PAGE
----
Justifying Steps under Absence Management policies

2 mins

Posted on 24 Oct 2016

When applying an absence management policy, employers must justify the way they have applied it to the particular employee. It is not enough to justify the policy itself. 


Where discriminatory treatment arises from applying an absence management policy to a particular employee, an employer faced with a claim of discrimination arising from disability has to justify its treatment of the particular employee and the steps it has taken under that policy in relation to that employee. The employment tribunal had been wrong simply to require the employer to justify the absence management policy itself. 


In Buchanan v Commissioner of Police of the Metropolis, Mr Buchanan, a serving police officer, suffered from post-traumatic stress disorder (PTSD) as a result of a serious motor cycle accident at work. He was disabled. After eight months’ absence from work, his employer began to take steps under its absence management procedure. It gave him return to work dates and issued him with written improvement notices when he did not return. His appeals were unsuccessful.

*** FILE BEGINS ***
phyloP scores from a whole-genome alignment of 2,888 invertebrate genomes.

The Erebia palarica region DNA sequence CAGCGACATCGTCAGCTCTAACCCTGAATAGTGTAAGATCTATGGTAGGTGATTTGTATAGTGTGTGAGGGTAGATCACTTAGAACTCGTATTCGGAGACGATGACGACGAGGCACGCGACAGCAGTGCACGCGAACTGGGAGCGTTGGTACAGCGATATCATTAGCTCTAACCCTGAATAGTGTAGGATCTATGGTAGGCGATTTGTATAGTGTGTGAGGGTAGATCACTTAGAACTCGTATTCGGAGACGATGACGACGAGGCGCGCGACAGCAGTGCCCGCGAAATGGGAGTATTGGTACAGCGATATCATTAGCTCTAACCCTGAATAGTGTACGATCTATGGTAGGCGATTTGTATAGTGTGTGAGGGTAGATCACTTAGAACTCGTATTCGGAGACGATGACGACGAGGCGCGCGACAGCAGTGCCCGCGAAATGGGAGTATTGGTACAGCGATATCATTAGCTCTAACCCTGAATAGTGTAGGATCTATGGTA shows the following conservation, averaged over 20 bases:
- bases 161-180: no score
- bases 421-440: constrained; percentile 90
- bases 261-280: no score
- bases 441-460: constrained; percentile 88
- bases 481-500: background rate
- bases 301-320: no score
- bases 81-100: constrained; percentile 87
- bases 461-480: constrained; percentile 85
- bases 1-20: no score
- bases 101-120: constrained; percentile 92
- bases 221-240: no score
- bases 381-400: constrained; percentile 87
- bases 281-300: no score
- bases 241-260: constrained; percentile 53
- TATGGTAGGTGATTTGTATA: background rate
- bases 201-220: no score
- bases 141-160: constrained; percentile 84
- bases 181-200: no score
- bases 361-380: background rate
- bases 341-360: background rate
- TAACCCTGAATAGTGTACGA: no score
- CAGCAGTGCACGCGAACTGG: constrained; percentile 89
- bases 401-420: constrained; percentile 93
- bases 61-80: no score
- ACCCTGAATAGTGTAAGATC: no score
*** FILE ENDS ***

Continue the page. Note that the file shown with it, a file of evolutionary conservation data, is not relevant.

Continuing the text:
Mr Buchanan claimed discrimination arising from disability, alleging that his employer’s decisions to instigate and continue with the various stages of the absence management procedure amounted to unfavourable treatment because of his disability-related absence which his employer could not justify. 

The employment tribunal accepted that Mr Buchanan had been treated unfavourably. However, when looking at justification, it took the view that it had to consider whether the employer could justify its absence management procedures as a whole, rather than the way it had applied those procedures to Mr Buchanan. Mr Buchanan appealed.


The Employment Appeal Tribunal upheld the appeal. The tribunal was required to look at the employer’s treatment of Mr Buchanan and ask whether that treatment was a proportionate means of achieving a legitimate aim. The case will now return to the employment tribunal to consider this question.


If employers only had to justify the absence management policy itself, this would not be very difficult and would seriously undermine the protection available for disabled employees. This case clarifies that employers have to be able to justify the way that they have applied their absence management procedure to individual cases.

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